Press Notes: Fassbinder’s The Bitter Tears of Petra von Kant Criterion Collection Blu-ray

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Today the Criterion Collection released their first new spine number for 2015: Rainer Werner Fassbinder’s 1972 film, The Bitter Tears of Petra von Kant.

This unforgettable, unforgiving dissection of the imbalanced relationship between a haughty fashion designer (Margit Carstensen) and a beautiful but icy ingenue (Hanna Schygulla)—based, in a sly gender reversal, on the writer-director’s own desperate obsession with a young actor—is a true Fassbinder affair, featuring exquisitely claustrophobic cinematography by Michael Ballhaus and full-throttle performances by an all-female cast.



Throughout the year, Press Notes will collect various links to reviews of new Criterion Collection releases from around the web, published on the release date and updated as new reviews are posted.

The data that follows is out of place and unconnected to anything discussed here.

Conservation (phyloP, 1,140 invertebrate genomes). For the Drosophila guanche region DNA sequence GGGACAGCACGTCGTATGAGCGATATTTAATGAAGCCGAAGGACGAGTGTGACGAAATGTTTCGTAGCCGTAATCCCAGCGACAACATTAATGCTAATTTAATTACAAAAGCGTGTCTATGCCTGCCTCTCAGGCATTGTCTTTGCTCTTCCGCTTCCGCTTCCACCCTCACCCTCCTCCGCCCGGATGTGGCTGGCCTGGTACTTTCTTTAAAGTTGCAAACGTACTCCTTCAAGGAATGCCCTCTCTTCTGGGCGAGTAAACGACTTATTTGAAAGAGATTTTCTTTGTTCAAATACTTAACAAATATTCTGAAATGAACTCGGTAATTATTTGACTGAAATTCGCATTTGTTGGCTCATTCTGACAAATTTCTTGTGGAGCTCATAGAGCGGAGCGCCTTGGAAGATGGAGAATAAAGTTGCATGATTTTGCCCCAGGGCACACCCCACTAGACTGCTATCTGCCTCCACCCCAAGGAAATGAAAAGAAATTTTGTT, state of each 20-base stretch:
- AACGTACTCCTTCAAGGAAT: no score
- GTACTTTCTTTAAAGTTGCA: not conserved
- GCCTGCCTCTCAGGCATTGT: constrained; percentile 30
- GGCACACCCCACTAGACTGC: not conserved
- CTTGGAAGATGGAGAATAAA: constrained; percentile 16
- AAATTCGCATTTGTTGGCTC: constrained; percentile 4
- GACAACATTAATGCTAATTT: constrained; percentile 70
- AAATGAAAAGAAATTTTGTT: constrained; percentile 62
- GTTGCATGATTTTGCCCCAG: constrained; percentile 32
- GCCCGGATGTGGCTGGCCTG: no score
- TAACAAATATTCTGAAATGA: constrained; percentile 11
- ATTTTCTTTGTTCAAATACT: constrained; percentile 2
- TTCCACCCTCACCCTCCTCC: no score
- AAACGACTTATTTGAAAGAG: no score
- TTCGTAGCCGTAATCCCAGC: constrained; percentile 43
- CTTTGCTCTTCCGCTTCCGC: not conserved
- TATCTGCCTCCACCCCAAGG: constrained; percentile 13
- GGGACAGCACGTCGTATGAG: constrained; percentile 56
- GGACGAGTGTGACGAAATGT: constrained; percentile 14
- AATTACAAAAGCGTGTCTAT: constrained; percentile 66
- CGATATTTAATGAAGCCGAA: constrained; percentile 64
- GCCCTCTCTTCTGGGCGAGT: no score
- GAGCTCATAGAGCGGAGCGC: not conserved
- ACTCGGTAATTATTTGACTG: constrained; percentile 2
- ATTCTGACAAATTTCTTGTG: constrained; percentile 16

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From Blu-ray.com

Recently restored in 4K, The Bitter Tears of Petra von Kant looks gorgeous in high-definition. Detail and clarity are enormously impressive, while image depth is the best that I have seen to date on any Fassbinder film. Perhaps the most striking improvements, however, are in the area of color reproduction. Indeed, there is an entirely new range of beautifully nuanced colors that give the film an entirely new identity. (If you have only seen the old DVD release from Wellspring, prepare yourself for an entirely new visual experience). Grain is wonderfully resolved and evenly distributed throughout the entire film. Also, there are no traces of problematic sharpening adjustments. Overall image stability is excellent. Finally, there are no encoding anomalies to report in this review.

From DVD Beaver

There is quite a significant difference in the new Criterion 1080P transfer as compared to the old SDs. The video image is darker, has warmer flesh-tones and exhibits a fair amount of grain texture and depth. It looks very rich in-motion.

From Slant

Supervised by director of photography Michael Ballhaus, this transfer sports an image that’s revelatory in clarity of detail. The setting, already a thicket of the protagonist’s mental associations, abounds in tactile texture. (One example: You can now see the shadow of a model of a fox, or maybe a dog, over one of the set’s entrances.) Colors are rich and intoxicating, particularly the reds, blues, and various cream colors that dominate Petra’s makeup base.


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